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Colorado: Three’s a Crowded TV Market
Posted at 4:38 p.m. on Sept. 27, 2012
As triage news trickles out of the national committees, it is highly doubtful any of it will be about a Colorado House race. The reason? The three competitive House races in the state share the Denver media market.
If one of the committees opts to pull the plug on a candidate, evidence of the move will be subtle. Instead of canceling an ad-buy altogether, the money will most likely stay in Denver, but be directed toward another candidate.
The Democratic Congressional Campaign Committee has about $2.9 million in ad reservations in Denver. The National Republican Congressional Committee has about $2.2 million.
The state’s three competitive races are in the 3rd, 6th and 7th districts. There is no indication coming out of the committees or their independent expenditure units of how much they plan to earmark for each race. Rumors abound that one campaign or another is about to get “triaged,” but no credible evidence has surfaced about any committee’s intentions to cut off a candidate.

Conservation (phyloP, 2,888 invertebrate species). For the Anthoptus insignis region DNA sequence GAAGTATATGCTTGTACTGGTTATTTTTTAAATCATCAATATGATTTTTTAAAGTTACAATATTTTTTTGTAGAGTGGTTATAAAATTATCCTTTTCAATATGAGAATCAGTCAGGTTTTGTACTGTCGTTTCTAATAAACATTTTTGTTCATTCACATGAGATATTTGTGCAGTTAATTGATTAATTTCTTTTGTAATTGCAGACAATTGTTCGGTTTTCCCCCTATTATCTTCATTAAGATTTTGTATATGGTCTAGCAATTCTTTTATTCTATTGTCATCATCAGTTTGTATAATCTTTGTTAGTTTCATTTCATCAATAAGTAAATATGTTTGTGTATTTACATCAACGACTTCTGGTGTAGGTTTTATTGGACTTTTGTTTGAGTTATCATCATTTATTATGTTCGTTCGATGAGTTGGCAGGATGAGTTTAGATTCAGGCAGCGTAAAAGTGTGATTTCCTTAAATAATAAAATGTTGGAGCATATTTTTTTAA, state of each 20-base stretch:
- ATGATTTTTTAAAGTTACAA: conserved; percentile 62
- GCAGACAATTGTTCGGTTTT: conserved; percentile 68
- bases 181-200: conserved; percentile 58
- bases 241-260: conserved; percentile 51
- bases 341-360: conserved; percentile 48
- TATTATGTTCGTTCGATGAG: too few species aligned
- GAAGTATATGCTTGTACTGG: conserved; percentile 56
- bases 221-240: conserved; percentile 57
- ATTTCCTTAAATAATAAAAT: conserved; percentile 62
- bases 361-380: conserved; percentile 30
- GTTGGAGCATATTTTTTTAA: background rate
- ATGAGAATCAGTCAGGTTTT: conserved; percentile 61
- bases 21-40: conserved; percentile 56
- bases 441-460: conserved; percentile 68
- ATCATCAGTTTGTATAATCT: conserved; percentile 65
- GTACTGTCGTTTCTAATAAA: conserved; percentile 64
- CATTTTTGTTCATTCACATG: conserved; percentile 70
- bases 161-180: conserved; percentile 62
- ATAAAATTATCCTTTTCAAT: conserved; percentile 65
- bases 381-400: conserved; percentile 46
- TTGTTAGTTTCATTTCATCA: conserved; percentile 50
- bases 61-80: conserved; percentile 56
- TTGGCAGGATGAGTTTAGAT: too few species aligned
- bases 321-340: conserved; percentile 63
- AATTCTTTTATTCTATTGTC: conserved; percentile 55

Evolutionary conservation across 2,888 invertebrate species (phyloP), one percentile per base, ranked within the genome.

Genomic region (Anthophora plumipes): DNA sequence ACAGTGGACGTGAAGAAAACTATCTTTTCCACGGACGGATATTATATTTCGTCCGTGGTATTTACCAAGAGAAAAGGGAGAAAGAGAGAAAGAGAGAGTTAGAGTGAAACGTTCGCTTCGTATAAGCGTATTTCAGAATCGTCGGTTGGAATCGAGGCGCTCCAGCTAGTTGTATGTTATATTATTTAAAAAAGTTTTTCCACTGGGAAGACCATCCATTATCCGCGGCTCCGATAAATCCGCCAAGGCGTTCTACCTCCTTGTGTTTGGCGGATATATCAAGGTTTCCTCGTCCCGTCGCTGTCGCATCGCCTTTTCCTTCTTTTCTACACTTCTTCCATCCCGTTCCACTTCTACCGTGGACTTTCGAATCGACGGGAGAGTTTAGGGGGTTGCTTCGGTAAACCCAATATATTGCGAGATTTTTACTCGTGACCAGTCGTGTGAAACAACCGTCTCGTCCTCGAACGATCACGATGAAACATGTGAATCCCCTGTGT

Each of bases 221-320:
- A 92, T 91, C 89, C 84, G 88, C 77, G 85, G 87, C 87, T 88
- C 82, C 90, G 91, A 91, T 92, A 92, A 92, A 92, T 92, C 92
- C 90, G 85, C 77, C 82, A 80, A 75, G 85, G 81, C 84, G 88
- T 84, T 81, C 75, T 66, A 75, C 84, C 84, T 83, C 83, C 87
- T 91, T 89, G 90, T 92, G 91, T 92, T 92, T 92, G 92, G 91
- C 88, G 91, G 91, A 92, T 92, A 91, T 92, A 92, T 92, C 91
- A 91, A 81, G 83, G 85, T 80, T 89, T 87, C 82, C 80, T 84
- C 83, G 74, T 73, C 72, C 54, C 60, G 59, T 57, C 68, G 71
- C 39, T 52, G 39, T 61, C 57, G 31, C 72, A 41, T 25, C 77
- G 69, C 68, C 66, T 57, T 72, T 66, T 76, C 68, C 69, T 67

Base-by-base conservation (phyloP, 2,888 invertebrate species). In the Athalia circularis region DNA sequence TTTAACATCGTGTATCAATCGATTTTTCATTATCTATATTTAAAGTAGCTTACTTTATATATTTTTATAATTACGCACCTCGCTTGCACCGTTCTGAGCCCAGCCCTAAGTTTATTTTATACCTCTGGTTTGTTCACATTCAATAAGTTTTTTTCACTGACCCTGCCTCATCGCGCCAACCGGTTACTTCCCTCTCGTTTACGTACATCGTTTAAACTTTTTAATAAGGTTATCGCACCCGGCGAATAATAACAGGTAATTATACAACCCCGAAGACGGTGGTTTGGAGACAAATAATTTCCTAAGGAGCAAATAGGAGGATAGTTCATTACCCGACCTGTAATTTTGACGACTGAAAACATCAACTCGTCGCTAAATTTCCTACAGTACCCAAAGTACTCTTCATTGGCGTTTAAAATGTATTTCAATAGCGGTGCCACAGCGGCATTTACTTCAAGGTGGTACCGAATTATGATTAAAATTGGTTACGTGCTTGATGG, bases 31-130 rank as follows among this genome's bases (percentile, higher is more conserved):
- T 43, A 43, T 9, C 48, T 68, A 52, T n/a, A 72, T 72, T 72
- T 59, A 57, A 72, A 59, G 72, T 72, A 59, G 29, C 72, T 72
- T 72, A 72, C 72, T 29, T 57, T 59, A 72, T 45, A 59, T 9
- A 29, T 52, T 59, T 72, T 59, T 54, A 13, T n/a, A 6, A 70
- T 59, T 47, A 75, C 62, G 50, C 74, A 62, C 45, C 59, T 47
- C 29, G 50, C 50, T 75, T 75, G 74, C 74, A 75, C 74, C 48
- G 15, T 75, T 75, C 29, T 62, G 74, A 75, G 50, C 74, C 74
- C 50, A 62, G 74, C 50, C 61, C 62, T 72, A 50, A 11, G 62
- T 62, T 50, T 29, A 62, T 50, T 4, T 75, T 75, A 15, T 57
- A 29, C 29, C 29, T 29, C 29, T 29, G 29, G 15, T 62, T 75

National Republicans have maintained since the summer that the fates of the three seats are interconnected.
Two of the races are considered tossups. The 1st district is currently occupied by Republican Rep. Scott Tipton. He defeated then-Rep. John Salazar (D) in one of the biggest upsets of 2010. A former Salazar staffer, Sal Pace (D), is challenging Tipton.
The other tossup is the 6th district. After redistricting, Rep. Mike Coffman saw his once-safe Republican seat gain the heavily Democratic city of Aurora. That radically changed his constituent makeup and he now has a challenge from Democratic state Rep. Joe Miklosi.
The least competitive race of the three is in Rep. Ed Perlmutter’s (D) 7th district. Aurora was once in that district, and the loss of that community to the 6th made his seat more competitive than it was before redistricting. Ceramics manufacturing executive Joe Coors (R), a scion of the family behind the well-known beer of the same name, is challenging Perlmutter.
National Republicans say they are pleasantly surprised with the effect Coors has had on the race. One national GOP strategist sheepishly treats the race almost as a blind pig finding an acorn. They did not recruit Coors – he got into the race on his own.
And now that he is in, the hope is that his self-funding capacity will put a scare into the Perlmutter campaign and bleed some of that DCCC’s Denver money out of the 3rd and 6th districts.
But a Democratic national strategist called such a scenario “completely untrue” and was quick to say that Coors is too “extreme” for the district.
“In the end, this [district] isn’t necessarily where we are going to feel like we are going to have to have a heavy hand,” the strategist added.